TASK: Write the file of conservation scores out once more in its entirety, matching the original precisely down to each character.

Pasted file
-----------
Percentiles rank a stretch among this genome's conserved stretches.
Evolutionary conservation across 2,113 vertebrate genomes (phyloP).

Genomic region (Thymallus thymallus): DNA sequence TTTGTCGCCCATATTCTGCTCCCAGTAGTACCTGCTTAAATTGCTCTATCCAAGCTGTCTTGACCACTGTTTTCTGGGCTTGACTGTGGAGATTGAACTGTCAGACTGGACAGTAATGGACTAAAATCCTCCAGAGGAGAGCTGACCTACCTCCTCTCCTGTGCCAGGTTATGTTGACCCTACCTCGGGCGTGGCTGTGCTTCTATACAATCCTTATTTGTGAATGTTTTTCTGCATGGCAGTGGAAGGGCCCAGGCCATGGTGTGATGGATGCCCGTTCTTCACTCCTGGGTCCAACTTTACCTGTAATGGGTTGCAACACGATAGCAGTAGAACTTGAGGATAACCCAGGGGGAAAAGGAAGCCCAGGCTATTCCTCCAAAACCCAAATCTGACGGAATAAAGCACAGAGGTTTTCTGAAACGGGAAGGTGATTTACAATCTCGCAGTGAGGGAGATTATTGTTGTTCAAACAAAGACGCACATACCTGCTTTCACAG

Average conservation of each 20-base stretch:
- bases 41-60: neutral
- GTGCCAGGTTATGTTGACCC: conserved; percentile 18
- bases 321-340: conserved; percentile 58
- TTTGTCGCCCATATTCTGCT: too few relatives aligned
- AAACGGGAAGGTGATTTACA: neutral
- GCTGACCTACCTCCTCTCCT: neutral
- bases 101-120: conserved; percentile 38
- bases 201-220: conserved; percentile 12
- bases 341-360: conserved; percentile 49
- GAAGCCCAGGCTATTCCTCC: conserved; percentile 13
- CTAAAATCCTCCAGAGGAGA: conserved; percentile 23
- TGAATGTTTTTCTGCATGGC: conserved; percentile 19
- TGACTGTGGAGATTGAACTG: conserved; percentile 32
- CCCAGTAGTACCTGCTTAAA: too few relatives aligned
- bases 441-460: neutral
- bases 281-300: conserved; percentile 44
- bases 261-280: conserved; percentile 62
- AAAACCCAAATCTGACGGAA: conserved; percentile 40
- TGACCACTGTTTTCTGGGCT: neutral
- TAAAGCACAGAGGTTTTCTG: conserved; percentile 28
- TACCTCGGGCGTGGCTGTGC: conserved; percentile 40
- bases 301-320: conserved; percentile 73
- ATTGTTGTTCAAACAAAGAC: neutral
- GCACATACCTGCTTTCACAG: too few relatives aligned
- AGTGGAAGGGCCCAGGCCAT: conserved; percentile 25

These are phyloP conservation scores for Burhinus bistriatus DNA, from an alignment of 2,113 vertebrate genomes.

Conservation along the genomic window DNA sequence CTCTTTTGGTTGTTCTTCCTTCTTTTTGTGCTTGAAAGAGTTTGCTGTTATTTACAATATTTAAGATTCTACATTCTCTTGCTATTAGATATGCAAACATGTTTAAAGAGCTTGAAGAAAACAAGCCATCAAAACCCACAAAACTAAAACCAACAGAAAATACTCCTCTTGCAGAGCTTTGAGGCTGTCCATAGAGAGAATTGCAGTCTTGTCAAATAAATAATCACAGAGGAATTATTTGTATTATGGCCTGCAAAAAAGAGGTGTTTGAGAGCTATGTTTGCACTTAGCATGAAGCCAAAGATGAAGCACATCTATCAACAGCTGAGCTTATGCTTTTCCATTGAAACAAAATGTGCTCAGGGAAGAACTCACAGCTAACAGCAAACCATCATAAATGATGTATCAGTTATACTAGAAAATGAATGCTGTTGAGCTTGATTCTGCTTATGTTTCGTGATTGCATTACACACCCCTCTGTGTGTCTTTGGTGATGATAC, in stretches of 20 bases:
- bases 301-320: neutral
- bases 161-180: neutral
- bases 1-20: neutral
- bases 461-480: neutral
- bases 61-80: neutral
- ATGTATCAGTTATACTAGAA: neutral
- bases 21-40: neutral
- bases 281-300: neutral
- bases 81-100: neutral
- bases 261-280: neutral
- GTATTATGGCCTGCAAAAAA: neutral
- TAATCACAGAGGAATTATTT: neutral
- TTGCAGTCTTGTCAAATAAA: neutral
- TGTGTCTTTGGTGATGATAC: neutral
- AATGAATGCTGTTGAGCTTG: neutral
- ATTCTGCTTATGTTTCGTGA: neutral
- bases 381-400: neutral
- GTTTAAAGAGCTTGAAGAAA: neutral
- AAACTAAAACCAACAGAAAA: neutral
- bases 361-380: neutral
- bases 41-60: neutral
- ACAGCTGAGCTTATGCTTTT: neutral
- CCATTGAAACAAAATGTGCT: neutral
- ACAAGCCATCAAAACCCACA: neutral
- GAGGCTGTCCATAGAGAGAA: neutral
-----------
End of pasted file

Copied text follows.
Percentiles rank a stretch among this genome's conserved stretches.
Evolutionary conservation across 2,113 vertebrate genomes (phyloP).

Genomic region (Thymallus thymallus): DNA sequence TTTGTCGCCCATATTCTGCTCCCAGTAGTACCTGCTTAAATTGCTCTATCCAAGCTGTCTTGACCACTGTTTTCTGGGCTTGACTGTGGAGATTGAACTGTCAGACTGGACAGTAATGGACTAAAATCCTCCAGAGGAGAGCTGACCTACCTCCTCTCCTGTGCCAGGTTATGTTGACCCTACCTCGGGCGTGGCTGTGCTTCTATACAATCCTTATTTGTGAATGTTTTTCTGCATGGCAGTGGAAGGGCCCAGGCCATGGTGTGATGGATGCCCGTTCTTCACTCCTGGGTCCAACTTTACCTGTAATGGGTTGCAACACGATAGCAGTAGAACTTGAGGATAACCCAGGGGGAAAAGGAAGCCCAGGCTATTCCTCCAAAACCCAAATCTGACGGAATAAAGCACAGAGGTTTTCTGAAACGGGAAGGTGATTTACAATCTCGCAGTGAGGGAGATTATTGTTGTTCAAACAAAGACGCACATACCTGCTTTCACAG

Average conservation of each 20-base stretch:
- bases 41-60: neutral
- GTGCCAGGTTATGTTGACCC: conserved; percentile 18
- bases 321-340: conserved; percentile 58
- TTTGTCGCCCATATTCTGCT: too few relatives aligned
- AAACGGGAAGGTGATTTACA: neutral
- GCTGACCTACCTCCTCTCCT: neutral
- bases 101-120: conserved; percentile 38
- bases 201-220: conserved; percentile 12
- bases 341-360: conserved; percentile 49
- GAAGCCCAGGCTATTCCTCC: conserved; percentile 13
- CTAAAATCCTCCAGAGGAGA: conserved; percentile 23
- TGAATGTTTTTCTGCATGGC: conserved; percentile 19
- TGACTGTGGAGATTGAACTG: conserved; percentile 32
- CCCAGTAGTACCTGCTTAAA: too few relatives aligned
- bases 441-460: neutral
- bases 281-300: conserved; percentile 44
- bases 261-280: conserved; percentile 62
- AAAACCCAAATCTGACGGAA: conserved; percentile 40
- TGACCACTGTTTTCTGGGCT: neutral
- TAAAGCACAGAGGTTTTCTG: conserved; percentile 28
- TACCTCGGGCGTGGCTGTGC: conserved; percentile 40
- bases 301-320: conserved; percentile 73
- ATTGTTGTTCAAACAAAGAC: neutral
- GCACATACCTGCTTTCACAG: too few relatives aligned
- AGTGGAAGGGCCCAGGCCAT: conserved; percentile 25

These are phyloP conservation scores for Burhinus bistriatus DNA, from an alignment of 2,113 vertebrate genomes.

Conservation along the genomic window DNA sequence CTCTTTTGGTTGTTCTTCCTTCTTTTTGTGCTTGAAAGAGTTTGCTGTTATTTACAATATTTAAGATTCTACATTCTCTTGCTATTAGATATGCAAACATGTTTAAAGAGCTTGAAGAAAACAAGCCATCAAAACCCACAAAACTAAAACCAACAGAAAATACTCCTCTTGCAGAGCTTTGAGGCTGTCCATAGAGAGAATTGCAGTCTTGTCAAATAAATAATCACAGAGGAATTATTTGTATTATGGCCTGCAAAAAAGAGGTGTTTGAGAGCTATGTTTGCACTTAGCATGAAGCCAAAGATGAAGCACATCTATCAACAGCTGAGCTTATGCTTTTCCATTGAAACAAAATGTGCTCAGGGAAGAACTCACAGCTAACAGCAAACCATCATAAATGATGTATCAGTTATACTAGAAAATGAATGCTGTTGAGCTTGATTCTGCTTATGTTTCGTGATTGCATTACACACCCCTCTGTGTGTCTTTGGTGATGATAC, in stretches of 20 bases:
- bases 301-320: neutral
- bases 161-180: neutral
- bases 1-20: neutral
- bases 461-480: neutral
- bases 61-80: neutral
- ATGTATCAGTTATACTAGAA: neutral
- bases 21-40: neutral
- bases 281-300: neutral
- bases 81-100: neutral
- bases 261-280: neutral
- GTATTATGGCCTGCAAAAAA: neutral
- TAATCACAGAGGAATTATTT: neutral
- TTGCAGTCTTGTCAAATAAA: neutral
- TGTGTCTTTGGTGATGATAC: neutral
- AATGAATGCTGTTGAGCTTG: neutral
- ATTCTGCTTATGTTTCGTGA: neutral
- bases 381-400: neutral
- GTTTAAAGAGCTTGAAGAAA: neutral
- AAACTAAAACCAACAGAAAA: neutral
- bases 361-380: neutral
- bases 41-60: neutral
- ACAGCTGAGCTTATGCTTTT: neutral
- CCATTGAAACAAAATGTGCT: neutral
- ACAAGCCATCAAAACCCACA: neutral
- GAGGCTGTCCATAGAGAGAA: neutral